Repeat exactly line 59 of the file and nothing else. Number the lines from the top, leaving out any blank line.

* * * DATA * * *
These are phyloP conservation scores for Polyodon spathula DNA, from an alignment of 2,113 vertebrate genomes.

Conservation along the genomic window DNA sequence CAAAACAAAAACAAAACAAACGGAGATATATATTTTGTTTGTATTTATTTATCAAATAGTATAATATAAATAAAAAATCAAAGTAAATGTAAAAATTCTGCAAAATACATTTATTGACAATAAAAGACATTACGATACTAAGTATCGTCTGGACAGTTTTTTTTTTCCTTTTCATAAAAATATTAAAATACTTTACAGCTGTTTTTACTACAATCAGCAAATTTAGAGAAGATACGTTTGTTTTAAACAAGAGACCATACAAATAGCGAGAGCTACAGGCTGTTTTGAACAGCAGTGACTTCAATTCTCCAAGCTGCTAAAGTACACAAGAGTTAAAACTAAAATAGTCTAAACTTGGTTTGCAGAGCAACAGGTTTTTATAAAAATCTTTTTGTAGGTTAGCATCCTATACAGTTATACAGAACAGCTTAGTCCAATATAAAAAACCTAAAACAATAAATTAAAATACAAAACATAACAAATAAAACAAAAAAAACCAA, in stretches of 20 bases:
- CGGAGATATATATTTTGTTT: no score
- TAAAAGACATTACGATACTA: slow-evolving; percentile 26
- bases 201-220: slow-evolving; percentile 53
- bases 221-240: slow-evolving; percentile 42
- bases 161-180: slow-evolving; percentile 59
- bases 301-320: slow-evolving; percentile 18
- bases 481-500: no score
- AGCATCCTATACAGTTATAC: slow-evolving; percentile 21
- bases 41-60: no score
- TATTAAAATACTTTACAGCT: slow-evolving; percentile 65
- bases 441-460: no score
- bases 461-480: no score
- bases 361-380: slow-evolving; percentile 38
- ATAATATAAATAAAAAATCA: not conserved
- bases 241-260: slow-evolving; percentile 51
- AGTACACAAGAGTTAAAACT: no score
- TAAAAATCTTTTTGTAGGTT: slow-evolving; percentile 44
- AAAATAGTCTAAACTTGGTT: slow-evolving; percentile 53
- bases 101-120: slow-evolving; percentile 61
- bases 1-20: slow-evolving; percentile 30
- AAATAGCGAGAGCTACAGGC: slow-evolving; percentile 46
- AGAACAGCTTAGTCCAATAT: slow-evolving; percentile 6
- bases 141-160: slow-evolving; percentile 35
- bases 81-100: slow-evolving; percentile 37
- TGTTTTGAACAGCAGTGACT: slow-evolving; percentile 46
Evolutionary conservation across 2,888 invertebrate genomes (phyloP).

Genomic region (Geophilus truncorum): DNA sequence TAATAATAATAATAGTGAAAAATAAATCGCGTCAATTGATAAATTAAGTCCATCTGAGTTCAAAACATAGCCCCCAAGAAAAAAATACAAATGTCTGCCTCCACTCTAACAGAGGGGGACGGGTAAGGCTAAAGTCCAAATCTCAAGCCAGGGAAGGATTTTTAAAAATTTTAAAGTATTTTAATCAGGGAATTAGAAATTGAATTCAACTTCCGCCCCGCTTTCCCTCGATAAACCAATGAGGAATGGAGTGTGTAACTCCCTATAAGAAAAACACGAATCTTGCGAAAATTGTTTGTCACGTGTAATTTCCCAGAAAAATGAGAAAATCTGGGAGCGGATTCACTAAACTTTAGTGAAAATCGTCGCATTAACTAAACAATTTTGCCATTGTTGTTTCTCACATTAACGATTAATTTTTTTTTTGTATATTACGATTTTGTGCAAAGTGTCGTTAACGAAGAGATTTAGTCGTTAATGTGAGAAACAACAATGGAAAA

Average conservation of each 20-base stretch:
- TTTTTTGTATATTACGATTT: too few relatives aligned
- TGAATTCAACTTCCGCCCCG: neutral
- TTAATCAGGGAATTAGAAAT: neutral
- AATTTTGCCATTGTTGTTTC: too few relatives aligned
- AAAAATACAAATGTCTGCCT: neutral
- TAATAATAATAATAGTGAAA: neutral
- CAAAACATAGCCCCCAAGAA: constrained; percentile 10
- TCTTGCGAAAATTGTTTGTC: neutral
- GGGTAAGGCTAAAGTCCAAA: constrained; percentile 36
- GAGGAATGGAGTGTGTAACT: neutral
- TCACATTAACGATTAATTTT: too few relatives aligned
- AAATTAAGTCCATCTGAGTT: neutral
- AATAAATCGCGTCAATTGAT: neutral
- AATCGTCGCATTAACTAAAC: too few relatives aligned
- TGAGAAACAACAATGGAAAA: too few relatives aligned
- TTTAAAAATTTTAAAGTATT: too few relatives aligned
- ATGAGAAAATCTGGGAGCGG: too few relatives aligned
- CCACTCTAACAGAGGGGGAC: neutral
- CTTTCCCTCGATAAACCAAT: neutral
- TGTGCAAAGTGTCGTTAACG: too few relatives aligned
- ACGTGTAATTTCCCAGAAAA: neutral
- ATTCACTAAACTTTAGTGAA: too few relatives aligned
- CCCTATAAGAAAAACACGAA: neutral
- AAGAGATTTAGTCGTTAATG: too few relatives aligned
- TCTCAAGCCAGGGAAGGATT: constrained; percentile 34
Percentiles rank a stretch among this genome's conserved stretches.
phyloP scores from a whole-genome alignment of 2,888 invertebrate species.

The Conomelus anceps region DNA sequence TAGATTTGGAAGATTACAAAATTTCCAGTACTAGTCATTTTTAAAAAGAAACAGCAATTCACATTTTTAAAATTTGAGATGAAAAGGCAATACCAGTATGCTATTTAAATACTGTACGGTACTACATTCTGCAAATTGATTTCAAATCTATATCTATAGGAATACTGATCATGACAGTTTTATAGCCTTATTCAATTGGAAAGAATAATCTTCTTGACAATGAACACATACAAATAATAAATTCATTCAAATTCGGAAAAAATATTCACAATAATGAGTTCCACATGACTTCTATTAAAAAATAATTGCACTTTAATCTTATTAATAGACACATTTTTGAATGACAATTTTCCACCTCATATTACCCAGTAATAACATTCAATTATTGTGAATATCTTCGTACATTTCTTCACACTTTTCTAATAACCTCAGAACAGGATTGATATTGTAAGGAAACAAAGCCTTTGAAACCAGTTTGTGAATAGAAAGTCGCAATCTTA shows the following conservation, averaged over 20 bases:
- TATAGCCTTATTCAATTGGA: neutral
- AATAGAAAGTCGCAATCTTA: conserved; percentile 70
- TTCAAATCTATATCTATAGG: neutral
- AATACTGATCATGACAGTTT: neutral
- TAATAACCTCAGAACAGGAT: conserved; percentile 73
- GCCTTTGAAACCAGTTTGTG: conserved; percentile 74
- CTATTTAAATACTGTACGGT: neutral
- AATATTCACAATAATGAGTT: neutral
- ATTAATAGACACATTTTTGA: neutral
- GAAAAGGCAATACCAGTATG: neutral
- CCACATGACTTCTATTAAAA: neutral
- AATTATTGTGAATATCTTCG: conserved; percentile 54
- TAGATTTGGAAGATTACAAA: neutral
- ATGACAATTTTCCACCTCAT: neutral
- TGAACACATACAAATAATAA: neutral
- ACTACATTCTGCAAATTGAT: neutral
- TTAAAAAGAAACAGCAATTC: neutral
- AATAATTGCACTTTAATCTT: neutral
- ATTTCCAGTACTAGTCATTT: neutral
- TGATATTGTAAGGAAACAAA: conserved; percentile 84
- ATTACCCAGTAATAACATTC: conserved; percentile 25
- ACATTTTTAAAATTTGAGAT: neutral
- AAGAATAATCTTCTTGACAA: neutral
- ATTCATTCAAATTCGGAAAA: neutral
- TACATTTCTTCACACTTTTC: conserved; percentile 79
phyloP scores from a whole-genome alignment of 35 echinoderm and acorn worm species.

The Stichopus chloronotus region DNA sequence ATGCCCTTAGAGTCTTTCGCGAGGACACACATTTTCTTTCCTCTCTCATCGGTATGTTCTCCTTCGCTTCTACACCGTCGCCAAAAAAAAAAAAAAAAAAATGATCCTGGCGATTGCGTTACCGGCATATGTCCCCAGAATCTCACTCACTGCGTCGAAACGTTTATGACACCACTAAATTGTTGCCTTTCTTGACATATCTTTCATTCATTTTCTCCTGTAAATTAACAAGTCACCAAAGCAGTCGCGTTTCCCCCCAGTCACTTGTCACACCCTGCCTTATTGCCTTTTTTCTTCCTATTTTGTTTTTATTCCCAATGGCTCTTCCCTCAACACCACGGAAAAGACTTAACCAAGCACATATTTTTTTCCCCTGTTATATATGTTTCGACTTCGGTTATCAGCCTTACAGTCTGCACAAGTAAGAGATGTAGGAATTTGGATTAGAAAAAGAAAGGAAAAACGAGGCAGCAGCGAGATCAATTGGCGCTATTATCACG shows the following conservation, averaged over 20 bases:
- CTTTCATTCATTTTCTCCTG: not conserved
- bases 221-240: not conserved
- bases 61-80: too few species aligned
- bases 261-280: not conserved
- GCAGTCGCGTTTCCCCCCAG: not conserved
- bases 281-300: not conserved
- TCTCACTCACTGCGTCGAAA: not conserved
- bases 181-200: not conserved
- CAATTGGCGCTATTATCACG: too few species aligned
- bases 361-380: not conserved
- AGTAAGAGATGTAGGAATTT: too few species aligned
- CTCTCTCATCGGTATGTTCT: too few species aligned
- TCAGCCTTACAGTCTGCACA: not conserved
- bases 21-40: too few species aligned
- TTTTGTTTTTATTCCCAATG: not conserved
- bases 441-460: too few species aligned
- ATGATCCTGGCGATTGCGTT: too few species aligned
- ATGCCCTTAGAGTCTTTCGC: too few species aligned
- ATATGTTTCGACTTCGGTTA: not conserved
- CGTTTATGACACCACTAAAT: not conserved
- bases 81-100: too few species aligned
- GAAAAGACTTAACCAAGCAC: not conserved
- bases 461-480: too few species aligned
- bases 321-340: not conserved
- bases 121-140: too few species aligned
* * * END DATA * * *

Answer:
- TATAGCCTTATTCAATTGGA: neutral